Growth was the goal for 2017 as the Society looked forward to movement of two historical ranch buildings to the Westmoreland property for use as a museum.
Two organizational meetings were held in February, following the resignation of long-time board member and chair Richard McAfoos. His seat on the board was filled by Society co-founder Paula Lewis, former City Councilwoman and St. Lucie County Commissioner.
Among the decisions at the organization meetings was to hold additional board meetings in June and August, to lower the price of the Society’s history book to $29.95 and to move the meeting location to the Community Center across from City Hall. It was also decided to appoint a bylaws committee to update the organization’s documents. By the end of the year, amendments to the Articles of Incorporation and the Bylaws were approved and a Policy and Procedures document was under discussion.
The proposed movement of two historic Peacock Ranch buildings from the city’s McCarthy Ranch property to the Westmoreland site occupied the attention of board members throughout the year and updates were received regularly.
The lease for the society’s office in the County Building on Walton Road was renewed by the St. Lucie County Commission for three years, until October 2020.
River Nights display, l to r, Dianne Aguiar, Port St. Lucie Mayor Greg Oravec, Mary Dodge, Paula Lewis, Christine Williams.
A small group of women who wanted to preserve the history of Port St. Lucie started meeting informally during their lunch hours in September 1995. They wanted to collect and record information about the city and its roots and to eventually start a museum similar to the St. Lucie County Historical Museum in Fort Pierce.
Edward Swanson, director of the St. Lucie Historical Museum advised the group: “Collect, research and have fun with it. The history of Port St. Lucie is kind of a real challenge.” He also advised them to “look at all the pieces of the puzzle before telling the history of a place. Telling just part of the story isn’t true history.”
The Port St. Lucie Historical Society, Inc. (the “Society”) is a non-profit organization whose members actively work to preserve the history of Port St. Lucie. The Mission Statement of the Society is to:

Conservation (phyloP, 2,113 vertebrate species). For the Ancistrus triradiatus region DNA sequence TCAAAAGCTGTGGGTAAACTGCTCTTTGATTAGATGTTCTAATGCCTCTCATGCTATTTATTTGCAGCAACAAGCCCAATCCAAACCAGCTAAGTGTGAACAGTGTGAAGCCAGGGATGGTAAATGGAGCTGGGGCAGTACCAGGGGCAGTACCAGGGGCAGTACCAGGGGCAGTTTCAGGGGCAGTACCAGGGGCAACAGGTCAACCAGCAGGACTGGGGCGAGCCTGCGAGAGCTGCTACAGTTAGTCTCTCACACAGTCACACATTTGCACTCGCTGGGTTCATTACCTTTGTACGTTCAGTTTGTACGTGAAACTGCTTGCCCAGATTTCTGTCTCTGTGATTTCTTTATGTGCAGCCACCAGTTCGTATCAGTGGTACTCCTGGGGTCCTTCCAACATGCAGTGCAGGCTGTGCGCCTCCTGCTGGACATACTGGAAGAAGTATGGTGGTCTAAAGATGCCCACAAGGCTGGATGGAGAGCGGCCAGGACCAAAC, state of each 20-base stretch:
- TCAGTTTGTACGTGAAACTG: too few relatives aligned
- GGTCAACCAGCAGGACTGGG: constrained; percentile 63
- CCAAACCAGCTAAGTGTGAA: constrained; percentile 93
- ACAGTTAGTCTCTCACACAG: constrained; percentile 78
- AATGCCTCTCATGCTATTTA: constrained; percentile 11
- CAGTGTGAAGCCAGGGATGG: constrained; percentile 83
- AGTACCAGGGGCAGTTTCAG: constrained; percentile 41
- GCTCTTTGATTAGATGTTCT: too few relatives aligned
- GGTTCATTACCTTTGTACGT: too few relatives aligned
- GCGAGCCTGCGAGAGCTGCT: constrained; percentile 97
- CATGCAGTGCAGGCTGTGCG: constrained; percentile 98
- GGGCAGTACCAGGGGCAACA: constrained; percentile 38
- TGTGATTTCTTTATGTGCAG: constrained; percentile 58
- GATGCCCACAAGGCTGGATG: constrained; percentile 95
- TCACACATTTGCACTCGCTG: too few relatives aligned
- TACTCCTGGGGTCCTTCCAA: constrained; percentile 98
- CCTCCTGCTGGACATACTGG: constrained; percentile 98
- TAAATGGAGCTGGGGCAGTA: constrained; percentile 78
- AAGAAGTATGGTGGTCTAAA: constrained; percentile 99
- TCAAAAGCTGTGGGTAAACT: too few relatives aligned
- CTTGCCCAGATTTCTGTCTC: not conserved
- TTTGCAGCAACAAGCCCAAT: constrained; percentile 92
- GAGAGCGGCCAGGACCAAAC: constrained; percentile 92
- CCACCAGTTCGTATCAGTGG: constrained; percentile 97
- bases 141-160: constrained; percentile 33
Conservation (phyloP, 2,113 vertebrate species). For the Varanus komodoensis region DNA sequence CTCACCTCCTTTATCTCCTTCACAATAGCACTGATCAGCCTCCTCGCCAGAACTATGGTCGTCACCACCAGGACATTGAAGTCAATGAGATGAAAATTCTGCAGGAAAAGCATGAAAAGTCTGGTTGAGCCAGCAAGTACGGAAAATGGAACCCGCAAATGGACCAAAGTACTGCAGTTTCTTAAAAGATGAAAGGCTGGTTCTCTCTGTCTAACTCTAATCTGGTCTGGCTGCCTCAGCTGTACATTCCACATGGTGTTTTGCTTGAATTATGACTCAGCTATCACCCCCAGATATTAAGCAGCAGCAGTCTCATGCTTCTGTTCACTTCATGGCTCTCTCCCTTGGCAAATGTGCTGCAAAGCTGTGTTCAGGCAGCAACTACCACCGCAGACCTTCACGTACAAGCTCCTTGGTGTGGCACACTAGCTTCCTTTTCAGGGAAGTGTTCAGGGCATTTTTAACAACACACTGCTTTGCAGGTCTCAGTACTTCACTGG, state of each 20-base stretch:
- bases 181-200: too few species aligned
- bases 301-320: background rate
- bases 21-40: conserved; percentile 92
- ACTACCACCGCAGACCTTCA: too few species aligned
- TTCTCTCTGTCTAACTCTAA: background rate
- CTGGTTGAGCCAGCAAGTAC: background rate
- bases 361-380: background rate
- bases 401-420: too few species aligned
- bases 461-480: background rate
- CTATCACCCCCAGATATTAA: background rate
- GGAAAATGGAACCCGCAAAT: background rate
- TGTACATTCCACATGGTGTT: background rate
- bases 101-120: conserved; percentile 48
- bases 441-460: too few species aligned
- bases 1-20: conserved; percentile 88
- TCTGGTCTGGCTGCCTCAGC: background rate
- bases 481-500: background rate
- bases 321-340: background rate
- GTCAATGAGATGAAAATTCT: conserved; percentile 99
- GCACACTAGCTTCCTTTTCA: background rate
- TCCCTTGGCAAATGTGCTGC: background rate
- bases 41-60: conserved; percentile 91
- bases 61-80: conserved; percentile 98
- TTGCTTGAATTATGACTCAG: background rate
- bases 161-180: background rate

The purpose and objectives of the Society shall be education, historical research, and study of items and objects of interest and value concerning St. Lucie County and the surrounding areas, and encouragement of interest in historical preservation
Board of Directors 2018, from top, left to right: Dennis Grabhorn, Chair; Patricia Christensen, Vice chair'; Mary Dodge, Secretary; Christine Williams, Treasurer; Dianne Aguiar, Maria Bordonaro, Jolien Caraballo, Jack Kelly, Paula Lewis.
Through the efforts of McAfoos, the Society received a deed/gift in January of 35 +/- nature and ranching photographs by rancher Bud Adams and his son.
In January, we said good-bye to longtime member Beth Gessner (shown left, l to r, Rosemary Grabhorn, Christine Williams, Beth, Dennis Grabhorn) who moved to The Villages to be closer to her daughter. Beth, a school teacher, and her husband Dave, recreation director for GDC, were responsible for much of the activity that centered around the Northport Marina in the early days.
PSL Historical Society members again served as judges for the St. Lucie School District’s History Fair and Project Citizen Day in February. Three history books were given to the Annery Abreau, Jesurajh Kavinaash and Freedom Scholes of Port St. Lucie High School, who chosen for the society’s special History Fair award.
Grabhorn and Dodge were invited to tell the PSL Historical Society story to the PSL Rotary Club in April. In May, Williams and Dodge videotaped a segment of the city’s PSL Living YouTube series with Mayor Gregory Oravec.
April was also the kick-off of what has become a regular event for the society: River Nights. A beautiful night on the edge of an historic section of the North Fork of the St. Lucie River was the setting for the city Park & Recreation Department's celebration on the site of the Westmoreland Project. We were delighted to have a spot to share the stories about the people and places that make this one of the most historic locations in Port St. Lucie -- a perfect location for a museum. This is now a monthly event during most of the year, featuring local bands and the city has provided us a booth to tell the story of the site and our organization.
The participation in River Nights was the catalyst for the redesign of the Society’s informational brochure, which includes a membership application.
The first gathering of 2017 was in March at the home of City Councilman John Carvelli and his wife Karol. At the May gathering at Rick’s Diner, Caraballo updated the group on progress towards the museum planned for the Westmoreland property. The annual holiday gathering was in December at Ricks’s. The board has agreed since to set gathering dates as the third Wednesdays of February, April, June, October and December.